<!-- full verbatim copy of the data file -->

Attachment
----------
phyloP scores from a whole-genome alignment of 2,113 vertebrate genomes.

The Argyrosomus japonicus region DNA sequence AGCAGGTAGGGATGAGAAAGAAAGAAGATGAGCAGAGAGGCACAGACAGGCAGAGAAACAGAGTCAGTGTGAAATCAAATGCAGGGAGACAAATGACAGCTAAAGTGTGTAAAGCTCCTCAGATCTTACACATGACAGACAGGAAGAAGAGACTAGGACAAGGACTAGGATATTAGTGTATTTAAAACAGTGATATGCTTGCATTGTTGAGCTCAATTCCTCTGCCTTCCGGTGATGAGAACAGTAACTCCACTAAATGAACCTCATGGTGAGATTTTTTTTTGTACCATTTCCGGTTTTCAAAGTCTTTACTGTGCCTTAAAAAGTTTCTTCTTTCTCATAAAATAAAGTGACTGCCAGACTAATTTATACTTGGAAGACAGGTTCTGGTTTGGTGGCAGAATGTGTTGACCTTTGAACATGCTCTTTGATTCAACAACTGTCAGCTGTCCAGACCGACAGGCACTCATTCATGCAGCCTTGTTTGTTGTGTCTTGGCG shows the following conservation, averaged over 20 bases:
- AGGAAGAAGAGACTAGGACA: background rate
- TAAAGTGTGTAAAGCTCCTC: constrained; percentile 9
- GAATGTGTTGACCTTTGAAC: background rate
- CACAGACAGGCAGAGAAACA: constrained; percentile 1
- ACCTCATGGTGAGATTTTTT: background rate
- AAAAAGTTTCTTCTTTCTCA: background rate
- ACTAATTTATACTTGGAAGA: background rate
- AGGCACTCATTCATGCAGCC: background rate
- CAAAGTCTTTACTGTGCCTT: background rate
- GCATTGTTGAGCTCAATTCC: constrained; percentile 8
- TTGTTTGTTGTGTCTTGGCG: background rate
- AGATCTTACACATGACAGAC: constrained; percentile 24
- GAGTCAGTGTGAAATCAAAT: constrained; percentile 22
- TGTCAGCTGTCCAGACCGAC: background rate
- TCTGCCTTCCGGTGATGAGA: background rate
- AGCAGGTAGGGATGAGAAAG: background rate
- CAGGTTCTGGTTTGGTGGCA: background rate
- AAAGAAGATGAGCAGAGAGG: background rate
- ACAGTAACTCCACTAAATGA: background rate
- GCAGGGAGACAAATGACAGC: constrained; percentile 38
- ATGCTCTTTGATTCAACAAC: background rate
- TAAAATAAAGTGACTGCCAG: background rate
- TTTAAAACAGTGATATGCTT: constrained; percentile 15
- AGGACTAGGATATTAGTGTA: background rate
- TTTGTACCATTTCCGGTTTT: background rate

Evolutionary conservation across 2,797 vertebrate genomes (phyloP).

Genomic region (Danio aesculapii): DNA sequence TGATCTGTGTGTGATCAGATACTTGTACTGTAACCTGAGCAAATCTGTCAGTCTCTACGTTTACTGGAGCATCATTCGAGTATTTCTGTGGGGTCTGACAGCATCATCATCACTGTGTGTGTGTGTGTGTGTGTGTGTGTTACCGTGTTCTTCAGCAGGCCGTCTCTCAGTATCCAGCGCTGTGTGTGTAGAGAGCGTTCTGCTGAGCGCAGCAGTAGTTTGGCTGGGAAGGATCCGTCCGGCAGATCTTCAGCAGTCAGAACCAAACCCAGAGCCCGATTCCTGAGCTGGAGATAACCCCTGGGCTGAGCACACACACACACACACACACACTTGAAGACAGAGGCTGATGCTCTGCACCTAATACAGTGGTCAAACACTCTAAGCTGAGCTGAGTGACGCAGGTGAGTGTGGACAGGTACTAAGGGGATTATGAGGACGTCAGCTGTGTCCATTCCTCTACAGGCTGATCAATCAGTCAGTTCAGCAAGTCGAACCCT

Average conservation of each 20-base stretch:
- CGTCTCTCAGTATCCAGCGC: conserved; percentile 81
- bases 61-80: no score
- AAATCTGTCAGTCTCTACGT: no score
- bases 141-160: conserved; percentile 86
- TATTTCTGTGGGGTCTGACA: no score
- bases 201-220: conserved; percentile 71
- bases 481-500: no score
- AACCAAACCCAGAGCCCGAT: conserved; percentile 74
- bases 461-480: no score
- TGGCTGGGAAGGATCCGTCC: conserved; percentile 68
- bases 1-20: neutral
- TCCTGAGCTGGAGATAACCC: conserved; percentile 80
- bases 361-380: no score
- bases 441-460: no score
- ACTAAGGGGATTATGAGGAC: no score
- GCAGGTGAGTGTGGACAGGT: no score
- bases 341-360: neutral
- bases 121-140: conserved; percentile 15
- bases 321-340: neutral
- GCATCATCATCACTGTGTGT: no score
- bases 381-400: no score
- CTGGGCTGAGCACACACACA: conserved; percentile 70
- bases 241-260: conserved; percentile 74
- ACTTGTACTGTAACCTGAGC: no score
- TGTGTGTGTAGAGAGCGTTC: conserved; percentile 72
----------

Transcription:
phyloP scores from a whole-genome alignment of 2,113 vertebrate genomes.

The Argyrosomus japonicus region DNA sequence AGCAGGTAGGGATGAGAAAGAAAGAAGATGAGCAGAGAGGCACAGACAGGCAGAGAAACAGAGTCAGTGTGAAATCAAATGCAGGGAGACAAATGACAGCTAAAGTGTGTAAAGCTCCTCAGATCTTACACATGACAGACAGGAAGAAGAGACTAGGACAAGGACTAGGATATTAGTGTATTTAAAACAGTGATATGCTTGCATTGTTGAGCTCAATTCCTCTGCCTTCCGGTGATGAGAACAGTAACTCCACTAAATGAACCTCATGGTGAGATTTTTTTTTGTACCATTTCCGGTTTTCAAAGTCTTTACTGTGCCTTAAAAAGTTTCTTCTTTCTCATAAAATAAAGTGACTGCCAGACTAATTTATACTTGGAAGACAGGTTCTGGTTTGGTGGCAGAATGTGTTGACCTTTGAACATGCTCTTTGATTCAACAACTGTCAGCTGTCCAGACCGACAGGCACTCATTCATGCAGCCTTGTTTGTTGTGTCTTGGCG shows the following conservation, averaged over 20 bases:
- AGGAAGAAGAGACTAGGACA: background rate
- TAAAGTGTGTAAAGCTCCTC: constrained; percentile 9
- GAATGTGTTGACCTTTGAAC: background rate
- CACAGACAGGCAGAGAAACA: constrained; percentile 1
- ACCTCATGGTGAGATTTTTT: background rate
- AAAAAGTTTCTTCTTTCTCA: background rate
- ACTAATTTATACTTGGAAGA: background rate
- AGGCACTCATTCATGCAGCC: background rate
- CAAAGTCTTTACTGTGCCTT: background rate
- GCATTGTTGAGCTCAATTCC: constrained; percentile 8
- TTGTTTGTTGTGTCTTGGCG: background rate
- AGATCTTACACATGACAGAC: constrained; percentile 24
- GAGTCAGTGTGAAATCAAAT: constrained; percentile 22
- TGTCAGCTGTCCAGACCGAC: background rate
- TCTGCCTTCCGGTGATGAGA: background rate
- AGCAGGTAGGGATGAGAAAG: background rate
- CAGGTTCTGGTTTGGTGGCA: background rate
- AAAGAAGATGAGCAGAGAGG: background rate
- ACAGTAACTCCACTAAATGA: background rate
- GCAGGGAGACAAATGACAGC: constrained; percentile 38
- ATGCTCTTTGATTCAACAAC: background rate
- TAAAATAAAGTGACTGCCAG: background rate
- TTTAAAACAGTGATATGCTT: constrained; percentile 15
- AGGACTAGGATATTAGTGTA: background rate
- TTTGTACCATTTCCGGTTTT: background rate

Evolutionary conservation across 2,797 vertebrate genomes (phyloP).

Genomic region (Danio aesculapii): DNA sequence TGATCTGTGTGTGATCAGATACTTGTACTGTAACCTGAGCAAATCTGTCAGTCTCTACGTTTACTGGAGCATCATTCGAGTATTTCTGTGGGGTCTGACAGCATCATCATCACTGTGTGTGTGTGTGTGTGTGTGTGTGTTACCGTGTTCTTCAGCAGGCCGTCTCTCAGTATCCAGCGCTGTGTGTGTAGAGAGCGTTCTGCTGAGCGCAGCAGTAGTTTGGCTGGGAAGGATCCGTCCGGCAGATCTTCAGCAGTCAGAACCAAACCCAGAGCCCGATTCCTGAGCTGGAGATAACCCCTGGGCTGAGCACACACACACACACACACACACTTGAAGACAGAGGCTGATGCTCTGCACCTAATACAGTGGTCAAACACTCTAAGCTGAGCTGAGTGACGCAGGTGAGTGTGGACAGGTACTAAGGGGATTATGAGGACGTCAGCTGTGTCCATTCCTCTACAGGCTGATCAATCAGTCAGTTCAGCAAGTCGAACCCT

Average conservation of each 20-base stretch:
- CGTCTCTCAGTATCCAGCGC: conserved; percentile 81
- bases 61-80: no score
- AAATCTGTCAGTCTCTACGT: no score
- bases 141-160: conserved; percentile 86
- TATTTCTGTGGGGTCTGACA: no score
- bases 201-220: conserved; percentile 71
- bases 481-500: no score
- AACCAAACCCAGAGCCCGAT: conserved; percentile 74
- bases 461-480: no score
- TGGCTGGGAAGGATCCGTCC: conserved; percentile 68
- bases 1-20: neutral
- TCCTGAGCTGGAGATAACCC: conserved; percentile 80
- bases 361-380: no score
- bases 441-460: no score
- ACTAAGGGGATTATGAGGAC: no score
- GCAGGTGAGTGTGGACAGGT: no score
- bases 341-360: neutral
- bases 121-140: conserved; percentile 15
- bases 321-340: neutral
- GCATCATCATCACTGTGTGT: no score
- bases 381-400: no score
- CTGGGCTGAGCACACACACA: conserved; percentile 70
- bases 241-260: conserved; percentile 74
- ACTTGTACTGTAACCTGAGC: no score
- TGTGTGTGTAGAGAGCGTTC: conserved; percentile 72